William Walter Cannon
Mayor of Bolton: 1871-73 (Conservative)
Born: Bolton 16 November 1822
Died: Hill Cott Hall, Sharples, Bolton 19 June 1903
Educated: Private school
Master cotton spinner.
Brother in law of Richard Stockdale, Mayor of Bolton 1864-66.
Son of William Cannon who came to Bolton in 1805 and became a muslin manufacturer living in Acresfield with his factory at rear in Chancery Lane. In 1843 William Cannon went into partnership with R M Haslam becoming Cannon & Haslam, operating Spa Mill and Astley Bridge Mill (Sharples Mill).
William Cannon was Alderman for Exchange Ward from 1844 to 1856 and twice declined the Mayoralty. He was also Director of the Bank of Bolton for over 20 years and Chairman of the Board of Directors for 12 years.
William Walter Cannon trained for business under Messrs Bolling, Cotton Spinners.
He later entered his father's business, Cannon & Haslam. After the death of his father the partnership was dissolved but with his brothers, Joseph and Edward, he founded Cannon Bros and built Stanley Mill in Cannon Street (the street name being coincidental).
Represented West Ward 1859-68 and 1869-72. Alderman for Rumworth Ward from November 1872. Magistrate from 19 January 1867.
Registrar of Leigh County Court. Appointed Clerk of the Peace for Bolton in 1878.
He was Chairman of Public Library and Museum Committee 1861 and also Chairman of the Sewerage, Waterworks and Parks, Sanitary and Streets Committees.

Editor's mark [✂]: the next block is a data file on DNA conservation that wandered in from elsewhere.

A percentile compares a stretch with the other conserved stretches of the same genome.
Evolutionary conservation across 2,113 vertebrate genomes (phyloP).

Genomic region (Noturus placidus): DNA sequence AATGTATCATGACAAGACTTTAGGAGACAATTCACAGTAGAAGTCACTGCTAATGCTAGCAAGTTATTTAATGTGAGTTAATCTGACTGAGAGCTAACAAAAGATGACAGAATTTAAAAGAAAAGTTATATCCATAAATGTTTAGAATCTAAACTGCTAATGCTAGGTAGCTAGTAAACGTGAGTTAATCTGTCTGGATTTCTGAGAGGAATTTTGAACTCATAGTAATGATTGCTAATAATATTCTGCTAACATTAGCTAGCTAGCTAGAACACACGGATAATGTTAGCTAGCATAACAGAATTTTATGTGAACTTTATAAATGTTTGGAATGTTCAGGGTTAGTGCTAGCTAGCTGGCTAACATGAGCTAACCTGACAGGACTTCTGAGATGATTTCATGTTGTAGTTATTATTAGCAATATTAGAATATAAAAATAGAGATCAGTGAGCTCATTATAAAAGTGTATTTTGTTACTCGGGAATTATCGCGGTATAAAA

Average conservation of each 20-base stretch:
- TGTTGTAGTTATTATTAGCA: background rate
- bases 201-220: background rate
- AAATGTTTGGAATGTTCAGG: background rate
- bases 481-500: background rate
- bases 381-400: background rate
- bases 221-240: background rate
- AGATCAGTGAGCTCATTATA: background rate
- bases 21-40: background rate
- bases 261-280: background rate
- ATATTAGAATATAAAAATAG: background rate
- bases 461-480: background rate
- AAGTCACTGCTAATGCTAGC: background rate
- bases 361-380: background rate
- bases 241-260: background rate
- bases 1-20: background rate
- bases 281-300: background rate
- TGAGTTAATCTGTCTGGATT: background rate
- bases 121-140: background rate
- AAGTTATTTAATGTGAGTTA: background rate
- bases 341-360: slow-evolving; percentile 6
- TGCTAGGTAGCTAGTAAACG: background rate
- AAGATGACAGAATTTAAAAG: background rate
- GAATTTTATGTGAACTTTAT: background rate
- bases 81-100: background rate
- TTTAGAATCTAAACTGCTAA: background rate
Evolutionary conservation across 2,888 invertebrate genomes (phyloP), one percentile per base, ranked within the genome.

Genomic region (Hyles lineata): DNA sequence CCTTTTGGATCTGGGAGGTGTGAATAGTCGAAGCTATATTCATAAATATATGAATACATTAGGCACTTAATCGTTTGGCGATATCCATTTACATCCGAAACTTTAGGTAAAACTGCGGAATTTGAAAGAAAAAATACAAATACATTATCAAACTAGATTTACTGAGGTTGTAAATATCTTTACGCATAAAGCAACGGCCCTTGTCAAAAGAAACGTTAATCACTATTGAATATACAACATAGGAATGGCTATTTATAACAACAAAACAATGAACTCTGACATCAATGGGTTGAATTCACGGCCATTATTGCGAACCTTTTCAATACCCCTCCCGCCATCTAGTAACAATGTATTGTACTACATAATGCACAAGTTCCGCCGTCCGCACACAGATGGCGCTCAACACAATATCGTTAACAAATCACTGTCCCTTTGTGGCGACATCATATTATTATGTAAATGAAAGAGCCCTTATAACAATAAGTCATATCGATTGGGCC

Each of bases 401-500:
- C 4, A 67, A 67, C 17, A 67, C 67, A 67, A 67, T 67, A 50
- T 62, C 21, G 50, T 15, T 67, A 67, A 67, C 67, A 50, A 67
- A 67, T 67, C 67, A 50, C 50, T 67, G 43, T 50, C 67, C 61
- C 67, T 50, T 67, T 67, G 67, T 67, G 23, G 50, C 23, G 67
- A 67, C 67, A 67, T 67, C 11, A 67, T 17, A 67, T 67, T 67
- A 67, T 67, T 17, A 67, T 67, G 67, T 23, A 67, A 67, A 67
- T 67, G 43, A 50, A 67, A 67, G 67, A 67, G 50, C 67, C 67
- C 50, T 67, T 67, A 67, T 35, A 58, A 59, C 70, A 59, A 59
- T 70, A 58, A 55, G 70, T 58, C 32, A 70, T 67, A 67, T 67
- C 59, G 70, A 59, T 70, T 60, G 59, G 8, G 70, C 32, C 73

On the Libraries Committee he advocated the building of Branch Libraries but this did not happen until 15 years later.
His Mayoralty was marred by the so-called Dilke Riot of 30 November 1871 when the Republican Liberal MP Sir Charles W Dilke came to speak (ironically on a fairly uncontroversial subject) at the Temperance Hall in Bolton. Conservative pro-Monarchy protestors in the town attacked the Hall resulting in many injuries and one death, that of William Schofield who was mortally wounded by one of the missiles thrown through the windows.
The subsequent Commission of Inquiry (and the Home Secretary) heavily criticised the conduct of the Bolton Magistrates (including the Mayor) who had allowed their sympathies with the demonstrators to delay the actions that could have possibly prevented the unrest escalating into violence.
More happily, he was Mayor at the opening of Bolton Town Hall by the Prince of Wales on 5 June 1873 and presided over the subsequent banquet and celebrations.
He was made second Freeman of the County Borough of Bolton on 6 September 1899, on the same day as the first Freeman - William Nicholson.
Vice President of Bolton Cotton Supply Association.
Wesleyan Methodist - he was an active financial supporter of Park Street Wesleyan Chapel and Superintendent of the Sunday School there for 13 years from 1864.
His wife, Emma, was Mayoress.
| Oil portrait of William Walter Cannon as Mayor of Bolton.
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| Commemorative medal issued by Bolton Corporation to mark the formal opening of the new Town Hall on 5 June 1873 by the Prince of Wales.
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